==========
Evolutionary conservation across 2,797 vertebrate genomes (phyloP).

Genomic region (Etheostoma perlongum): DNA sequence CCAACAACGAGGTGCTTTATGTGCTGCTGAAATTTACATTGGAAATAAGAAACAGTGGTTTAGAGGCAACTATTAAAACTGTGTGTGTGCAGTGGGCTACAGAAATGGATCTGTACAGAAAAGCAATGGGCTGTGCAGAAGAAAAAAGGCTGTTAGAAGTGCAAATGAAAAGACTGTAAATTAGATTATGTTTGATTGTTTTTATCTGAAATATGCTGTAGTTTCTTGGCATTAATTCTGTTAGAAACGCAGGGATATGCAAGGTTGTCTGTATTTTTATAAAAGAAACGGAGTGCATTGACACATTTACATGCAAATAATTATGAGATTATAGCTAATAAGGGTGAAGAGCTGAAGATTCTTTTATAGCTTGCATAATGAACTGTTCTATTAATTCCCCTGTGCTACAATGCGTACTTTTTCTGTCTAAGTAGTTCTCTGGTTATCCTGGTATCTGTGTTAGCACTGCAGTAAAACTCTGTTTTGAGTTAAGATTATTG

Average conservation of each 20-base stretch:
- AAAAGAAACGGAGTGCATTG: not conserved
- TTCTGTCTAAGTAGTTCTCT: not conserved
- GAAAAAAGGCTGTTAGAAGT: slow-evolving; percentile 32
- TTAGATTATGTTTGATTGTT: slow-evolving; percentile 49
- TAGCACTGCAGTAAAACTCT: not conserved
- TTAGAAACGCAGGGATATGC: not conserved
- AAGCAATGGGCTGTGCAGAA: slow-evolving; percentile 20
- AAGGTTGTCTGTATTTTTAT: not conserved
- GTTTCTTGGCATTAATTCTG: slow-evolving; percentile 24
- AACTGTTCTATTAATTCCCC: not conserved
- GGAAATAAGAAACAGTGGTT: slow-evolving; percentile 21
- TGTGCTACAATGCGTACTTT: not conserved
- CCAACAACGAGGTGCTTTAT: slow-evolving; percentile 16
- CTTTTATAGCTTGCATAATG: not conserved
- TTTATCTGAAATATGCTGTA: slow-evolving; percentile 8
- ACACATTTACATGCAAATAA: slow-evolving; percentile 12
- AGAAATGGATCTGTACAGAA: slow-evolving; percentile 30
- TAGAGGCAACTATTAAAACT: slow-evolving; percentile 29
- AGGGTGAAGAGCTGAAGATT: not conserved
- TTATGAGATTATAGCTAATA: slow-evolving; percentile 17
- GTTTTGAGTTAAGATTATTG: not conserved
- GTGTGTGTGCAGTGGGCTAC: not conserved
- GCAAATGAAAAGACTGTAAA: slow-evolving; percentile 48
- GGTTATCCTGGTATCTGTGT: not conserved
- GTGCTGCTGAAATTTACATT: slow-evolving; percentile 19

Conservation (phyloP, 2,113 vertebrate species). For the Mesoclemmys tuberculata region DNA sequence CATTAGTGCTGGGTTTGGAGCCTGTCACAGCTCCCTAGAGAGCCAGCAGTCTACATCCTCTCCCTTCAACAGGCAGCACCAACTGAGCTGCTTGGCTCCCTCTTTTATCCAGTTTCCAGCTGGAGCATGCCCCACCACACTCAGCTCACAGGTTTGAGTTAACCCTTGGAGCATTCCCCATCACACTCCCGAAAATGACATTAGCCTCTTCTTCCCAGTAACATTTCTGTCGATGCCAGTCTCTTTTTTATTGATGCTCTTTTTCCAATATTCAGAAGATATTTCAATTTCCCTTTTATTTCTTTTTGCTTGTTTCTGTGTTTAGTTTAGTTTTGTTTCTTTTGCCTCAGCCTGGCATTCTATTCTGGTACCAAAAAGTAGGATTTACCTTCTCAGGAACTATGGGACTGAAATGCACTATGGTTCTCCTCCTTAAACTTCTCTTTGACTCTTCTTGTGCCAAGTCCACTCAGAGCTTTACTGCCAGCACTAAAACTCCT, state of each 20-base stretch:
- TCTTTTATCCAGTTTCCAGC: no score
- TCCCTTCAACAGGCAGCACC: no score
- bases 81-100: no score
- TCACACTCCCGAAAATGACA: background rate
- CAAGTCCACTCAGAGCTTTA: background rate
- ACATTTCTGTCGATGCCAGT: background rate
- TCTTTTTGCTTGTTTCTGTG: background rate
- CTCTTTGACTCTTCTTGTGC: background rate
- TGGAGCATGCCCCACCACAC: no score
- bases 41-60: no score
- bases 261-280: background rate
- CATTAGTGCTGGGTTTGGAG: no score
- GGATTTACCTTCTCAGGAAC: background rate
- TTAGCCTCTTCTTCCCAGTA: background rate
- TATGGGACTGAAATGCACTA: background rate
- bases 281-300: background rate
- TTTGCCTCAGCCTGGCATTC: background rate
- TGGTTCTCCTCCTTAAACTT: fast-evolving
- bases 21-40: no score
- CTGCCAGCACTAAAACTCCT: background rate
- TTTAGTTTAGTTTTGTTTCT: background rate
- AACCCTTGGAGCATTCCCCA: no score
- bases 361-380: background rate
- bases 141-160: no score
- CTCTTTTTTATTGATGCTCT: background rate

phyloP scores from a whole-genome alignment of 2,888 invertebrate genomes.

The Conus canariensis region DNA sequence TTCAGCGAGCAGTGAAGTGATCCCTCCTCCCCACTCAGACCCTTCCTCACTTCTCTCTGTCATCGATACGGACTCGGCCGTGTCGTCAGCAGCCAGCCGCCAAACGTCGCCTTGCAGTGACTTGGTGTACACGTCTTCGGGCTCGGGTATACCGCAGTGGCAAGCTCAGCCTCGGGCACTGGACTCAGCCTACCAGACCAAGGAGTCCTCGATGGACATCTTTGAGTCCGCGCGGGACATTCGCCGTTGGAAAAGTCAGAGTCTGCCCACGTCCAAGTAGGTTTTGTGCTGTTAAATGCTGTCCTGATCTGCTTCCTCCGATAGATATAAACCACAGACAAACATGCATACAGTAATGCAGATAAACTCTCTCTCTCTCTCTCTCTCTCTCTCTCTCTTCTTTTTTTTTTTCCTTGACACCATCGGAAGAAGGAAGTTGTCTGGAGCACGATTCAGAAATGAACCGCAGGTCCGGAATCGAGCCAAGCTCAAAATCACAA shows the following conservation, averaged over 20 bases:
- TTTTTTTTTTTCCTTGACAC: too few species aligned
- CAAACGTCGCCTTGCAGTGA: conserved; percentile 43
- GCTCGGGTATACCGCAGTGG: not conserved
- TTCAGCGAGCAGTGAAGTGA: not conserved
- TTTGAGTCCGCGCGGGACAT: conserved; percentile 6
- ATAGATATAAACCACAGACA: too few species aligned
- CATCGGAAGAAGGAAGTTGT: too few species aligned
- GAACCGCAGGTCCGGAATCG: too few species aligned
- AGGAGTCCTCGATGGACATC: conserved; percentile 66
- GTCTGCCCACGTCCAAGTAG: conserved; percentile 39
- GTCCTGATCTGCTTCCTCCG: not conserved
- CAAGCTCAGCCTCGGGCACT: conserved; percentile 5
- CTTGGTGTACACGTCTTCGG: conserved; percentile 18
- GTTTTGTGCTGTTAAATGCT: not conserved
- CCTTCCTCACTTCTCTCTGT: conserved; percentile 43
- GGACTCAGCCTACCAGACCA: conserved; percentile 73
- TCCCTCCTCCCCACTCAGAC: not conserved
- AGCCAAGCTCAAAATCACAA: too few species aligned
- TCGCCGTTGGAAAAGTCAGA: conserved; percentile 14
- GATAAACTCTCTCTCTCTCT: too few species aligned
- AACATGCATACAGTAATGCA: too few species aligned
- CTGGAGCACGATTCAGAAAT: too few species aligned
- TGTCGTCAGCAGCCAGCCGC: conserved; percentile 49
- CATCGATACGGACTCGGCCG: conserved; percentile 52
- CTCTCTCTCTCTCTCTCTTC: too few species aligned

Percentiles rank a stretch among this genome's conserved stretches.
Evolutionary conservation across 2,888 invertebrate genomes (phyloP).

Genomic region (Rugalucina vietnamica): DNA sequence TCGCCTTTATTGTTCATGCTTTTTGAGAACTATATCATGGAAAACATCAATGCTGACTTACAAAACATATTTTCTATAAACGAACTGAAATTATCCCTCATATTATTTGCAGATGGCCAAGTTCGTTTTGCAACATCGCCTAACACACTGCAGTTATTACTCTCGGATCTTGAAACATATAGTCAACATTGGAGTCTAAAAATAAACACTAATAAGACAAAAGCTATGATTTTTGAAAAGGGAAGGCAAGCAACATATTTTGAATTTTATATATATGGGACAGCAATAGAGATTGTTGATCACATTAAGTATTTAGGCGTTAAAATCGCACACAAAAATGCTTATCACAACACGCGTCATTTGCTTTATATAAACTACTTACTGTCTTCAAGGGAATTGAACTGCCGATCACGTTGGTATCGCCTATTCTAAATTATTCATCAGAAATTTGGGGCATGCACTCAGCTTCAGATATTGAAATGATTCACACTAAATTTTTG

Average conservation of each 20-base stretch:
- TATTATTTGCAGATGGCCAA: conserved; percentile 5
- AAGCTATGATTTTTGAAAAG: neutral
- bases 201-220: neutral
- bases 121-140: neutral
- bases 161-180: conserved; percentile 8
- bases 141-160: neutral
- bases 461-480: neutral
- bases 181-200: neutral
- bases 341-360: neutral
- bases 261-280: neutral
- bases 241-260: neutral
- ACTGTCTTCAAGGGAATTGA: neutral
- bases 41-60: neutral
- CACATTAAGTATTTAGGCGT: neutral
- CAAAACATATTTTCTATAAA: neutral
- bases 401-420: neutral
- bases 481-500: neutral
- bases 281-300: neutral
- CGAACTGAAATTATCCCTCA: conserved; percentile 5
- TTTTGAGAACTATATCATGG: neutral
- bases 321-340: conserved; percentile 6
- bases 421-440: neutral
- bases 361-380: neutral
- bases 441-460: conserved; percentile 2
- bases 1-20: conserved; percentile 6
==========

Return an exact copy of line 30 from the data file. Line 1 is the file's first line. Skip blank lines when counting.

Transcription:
- TCTTTTATCCAGTTTCCAGC: no score